Building A Better Incident Response Plan
Submitted by Robert Westervelt on
Businesses often have outdated, rarely referenced, and inadequate incident response plans, according to security experts. ITbestofbreed.com pulled together tips from several firms that solution providers can use to help clients navigate through the process of establishing an effective IR plan. It begins with a standard risk assessment to gain an understanding of an organization's risk tolerance and current security posture.
Solution Providers Can Assist In Security Incident Preparation
Businesses often get service level agreements with managed security services providers to monitor system logs for threats and maintain detection systems that trigger alerts, but they often lack an incident response plan, said Rob Kraus, director of engineering research team at Solutionary, an NTT Group subsidiary. When an organization seeks outside help to address an immediate threat, it results in expensive incident response costs, Kraus said. A security incident begins with detection, but also needs capable hands to investigate the extent of the problem and an effective response to reduce the scope of an incident and get systems running normally. An NTT Group study found that 43 percent of its engagements were related to the detection of suspicious activity that turned out to be malware. The firm was also called in to mitigate distributed denial-of-service attacks, Kraus said. The firm's annual study on security threats sheds light on how solution providers can help their clients develop an incident response plan to avoid costly mistakes.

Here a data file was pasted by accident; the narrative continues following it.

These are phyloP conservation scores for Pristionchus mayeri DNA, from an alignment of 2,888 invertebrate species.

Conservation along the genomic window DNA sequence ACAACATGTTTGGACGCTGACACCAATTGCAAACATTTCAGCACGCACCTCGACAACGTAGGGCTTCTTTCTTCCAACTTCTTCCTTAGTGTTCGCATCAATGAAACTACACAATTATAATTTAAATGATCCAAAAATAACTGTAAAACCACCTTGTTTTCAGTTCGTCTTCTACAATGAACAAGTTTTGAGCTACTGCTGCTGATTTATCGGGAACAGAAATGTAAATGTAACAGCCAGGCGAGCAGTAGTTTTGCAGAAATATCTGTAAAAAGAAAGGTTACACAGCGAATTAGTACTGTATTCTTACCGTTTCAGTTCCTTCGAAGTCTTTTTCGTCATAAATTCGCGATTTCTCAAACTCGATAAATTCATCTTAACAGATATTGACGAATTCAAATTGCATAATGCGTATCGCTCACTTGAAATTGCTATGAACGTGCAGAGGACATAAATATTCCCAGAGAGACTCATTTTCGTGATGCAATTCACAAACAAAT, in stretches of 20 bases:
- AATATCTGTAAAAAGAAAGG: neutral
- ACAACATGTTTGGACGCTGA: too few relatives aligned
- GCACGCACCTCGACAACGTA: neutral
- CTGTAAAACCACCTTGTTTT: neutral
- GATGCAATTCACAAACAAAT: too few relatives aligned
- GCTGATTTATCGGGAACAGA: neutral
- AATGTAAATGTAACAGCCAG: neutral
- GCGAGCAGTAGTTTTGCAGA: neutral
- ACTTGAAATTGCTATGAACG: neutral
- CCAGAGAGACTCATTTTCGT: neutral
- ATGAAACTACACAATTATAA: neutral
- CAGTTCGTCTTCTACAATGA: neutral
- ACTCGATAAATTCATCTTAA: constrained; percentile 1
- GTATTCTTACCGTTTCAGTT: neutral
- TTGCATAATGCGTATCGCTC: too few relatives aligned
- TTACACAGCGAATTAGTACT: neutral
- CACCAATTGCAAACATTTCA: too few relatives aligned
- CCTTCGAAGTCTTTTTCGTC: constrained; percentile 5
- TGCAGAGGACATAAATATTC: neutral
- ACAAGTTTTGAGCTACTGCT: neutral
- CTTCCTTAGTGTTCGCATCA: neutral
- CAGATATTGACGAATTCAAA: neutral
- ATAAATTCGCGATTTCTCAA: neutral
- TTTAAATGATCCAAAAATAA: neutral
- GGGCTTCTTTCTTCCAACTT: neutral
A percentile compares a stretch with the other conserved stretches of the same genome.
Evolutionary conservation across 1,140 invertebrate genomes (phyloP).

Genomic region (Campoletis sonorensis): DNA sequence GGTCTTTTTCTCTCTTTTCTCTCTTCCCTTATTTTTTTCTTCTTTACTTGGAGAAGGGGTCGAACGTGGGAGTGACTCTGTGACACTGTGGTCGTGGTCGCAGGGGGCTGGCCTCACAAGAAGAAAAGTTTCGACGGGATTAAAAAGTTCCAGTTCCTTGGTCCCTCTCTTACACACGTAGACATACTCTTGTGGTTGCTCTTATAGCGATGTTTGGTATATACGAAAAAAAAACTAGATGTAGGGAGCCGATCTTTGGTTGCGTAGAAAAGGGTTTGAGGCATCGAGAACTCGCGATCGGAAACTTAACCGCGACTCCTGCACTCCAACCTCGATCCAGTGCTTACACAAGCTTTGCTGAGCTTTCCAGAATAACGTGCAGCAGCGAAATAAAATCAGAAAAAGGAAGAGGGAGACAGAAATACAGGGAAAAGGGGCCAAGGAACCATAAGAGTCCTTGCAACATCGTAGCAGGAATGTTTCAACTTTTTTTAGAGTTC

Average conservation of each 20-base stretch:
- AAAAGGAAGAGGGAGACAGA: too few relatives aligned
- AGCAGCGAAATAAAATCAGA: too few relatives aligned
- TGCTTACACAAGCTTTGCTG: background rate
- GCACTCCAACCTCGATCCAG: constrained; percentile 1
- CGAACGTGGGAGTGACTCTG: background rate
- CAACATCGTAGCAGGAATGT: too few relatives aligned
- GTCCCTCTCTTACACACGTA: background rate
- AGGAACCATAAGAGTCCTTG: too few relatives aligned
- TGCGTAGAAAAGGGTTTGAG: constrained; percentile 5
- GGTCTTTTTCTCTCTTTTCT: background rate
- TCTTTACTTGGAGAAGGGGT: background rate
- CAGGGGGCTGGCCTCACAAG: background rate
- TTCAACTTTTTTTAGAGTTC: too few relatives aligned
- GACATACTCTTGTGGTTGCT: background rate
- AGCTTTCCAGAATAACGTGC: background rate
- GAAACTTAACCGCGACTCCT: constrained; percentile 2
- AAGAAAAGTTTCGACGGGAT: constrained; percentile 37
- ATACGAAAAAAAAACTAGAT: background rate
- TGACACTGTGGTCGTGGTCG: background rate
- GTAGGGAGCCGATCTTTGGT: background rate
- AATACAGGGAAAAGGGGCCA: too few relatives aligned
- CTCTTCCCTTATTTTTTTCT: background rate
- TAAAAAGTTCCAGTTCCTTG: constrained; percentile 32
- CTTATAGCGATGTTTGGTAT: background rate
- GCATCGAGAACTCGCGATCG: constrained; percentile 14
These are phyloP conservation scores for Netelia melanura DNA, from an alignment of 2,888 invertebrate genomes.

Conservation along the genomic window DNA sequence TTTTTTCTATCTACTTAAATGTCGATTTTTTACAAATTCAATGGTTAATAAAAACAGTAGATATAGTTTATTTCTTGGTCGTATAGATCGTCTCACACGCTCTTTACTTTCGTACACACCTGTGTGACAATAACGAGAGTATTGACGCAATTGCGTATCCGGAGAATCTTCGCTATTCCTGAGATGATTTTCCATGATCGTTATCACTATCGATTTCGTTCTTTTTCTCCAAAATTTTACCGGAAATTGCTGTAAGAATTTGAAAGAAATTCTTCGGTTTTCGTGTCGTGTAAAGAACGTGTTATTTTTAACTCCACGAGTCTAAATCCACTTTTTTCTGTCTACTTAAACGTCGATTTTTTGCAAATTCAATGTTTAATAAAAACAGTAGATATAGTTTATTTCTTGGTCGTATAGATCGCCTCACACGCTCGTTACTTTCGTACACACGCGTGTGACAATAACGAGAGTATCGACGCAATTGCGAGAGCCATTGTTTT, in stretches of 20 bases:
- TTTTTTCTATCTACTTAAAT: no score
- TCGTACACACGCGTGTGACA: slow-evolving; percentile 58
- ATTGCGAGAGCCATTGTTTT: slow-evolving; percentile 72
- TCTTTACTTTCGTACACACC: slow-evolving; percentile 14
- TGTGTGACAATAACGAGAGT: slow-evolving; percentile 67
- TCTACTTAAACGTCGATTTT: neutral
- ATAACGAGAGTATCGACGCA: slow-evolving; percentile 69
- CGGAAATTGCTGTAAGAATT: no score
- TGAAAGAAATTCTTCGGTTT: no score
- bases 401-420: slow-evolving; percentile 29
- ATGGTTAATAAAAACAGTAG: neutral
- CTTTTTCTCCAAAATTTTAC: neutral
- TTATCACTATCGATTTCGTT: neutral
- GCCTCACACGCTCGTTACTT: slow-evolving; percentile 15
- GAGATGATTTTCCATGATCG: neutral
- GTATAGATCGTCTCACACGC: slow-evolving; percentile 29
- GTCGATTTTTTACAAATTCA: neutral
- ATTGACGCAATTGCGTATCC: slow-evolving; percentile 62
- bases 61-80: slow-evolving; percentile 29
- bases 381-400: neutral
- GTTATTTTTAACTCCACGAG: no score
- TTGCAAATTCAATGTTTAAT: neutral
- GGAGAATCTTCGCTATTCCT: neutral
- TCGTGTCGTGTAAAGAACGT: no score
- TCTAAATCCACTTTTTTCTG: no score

Review Security Incident Handling Best Practices
The Computer Security Incident Handling Guide, a document created and maintained by The National Institute of Standards and Technology, contains detailed instructions on how to create and build out an effective incident response plan or dust off and update one that is already in place. It provides step-by-step instructions on how to plan for all issues associated with a security incident, from detecting and investigating a potential security breach to establishing media communications procedures and when to contact law enforcement. The document recommends that firms that don't have knowledgeable IT teams should consider managed security service providers. While technical staff members in a business may know the organization's environment better than outside help, MSSPs may be able to correlate events among customers so that they can identify new threats more quickly than any individual customer could, according to the NIST document.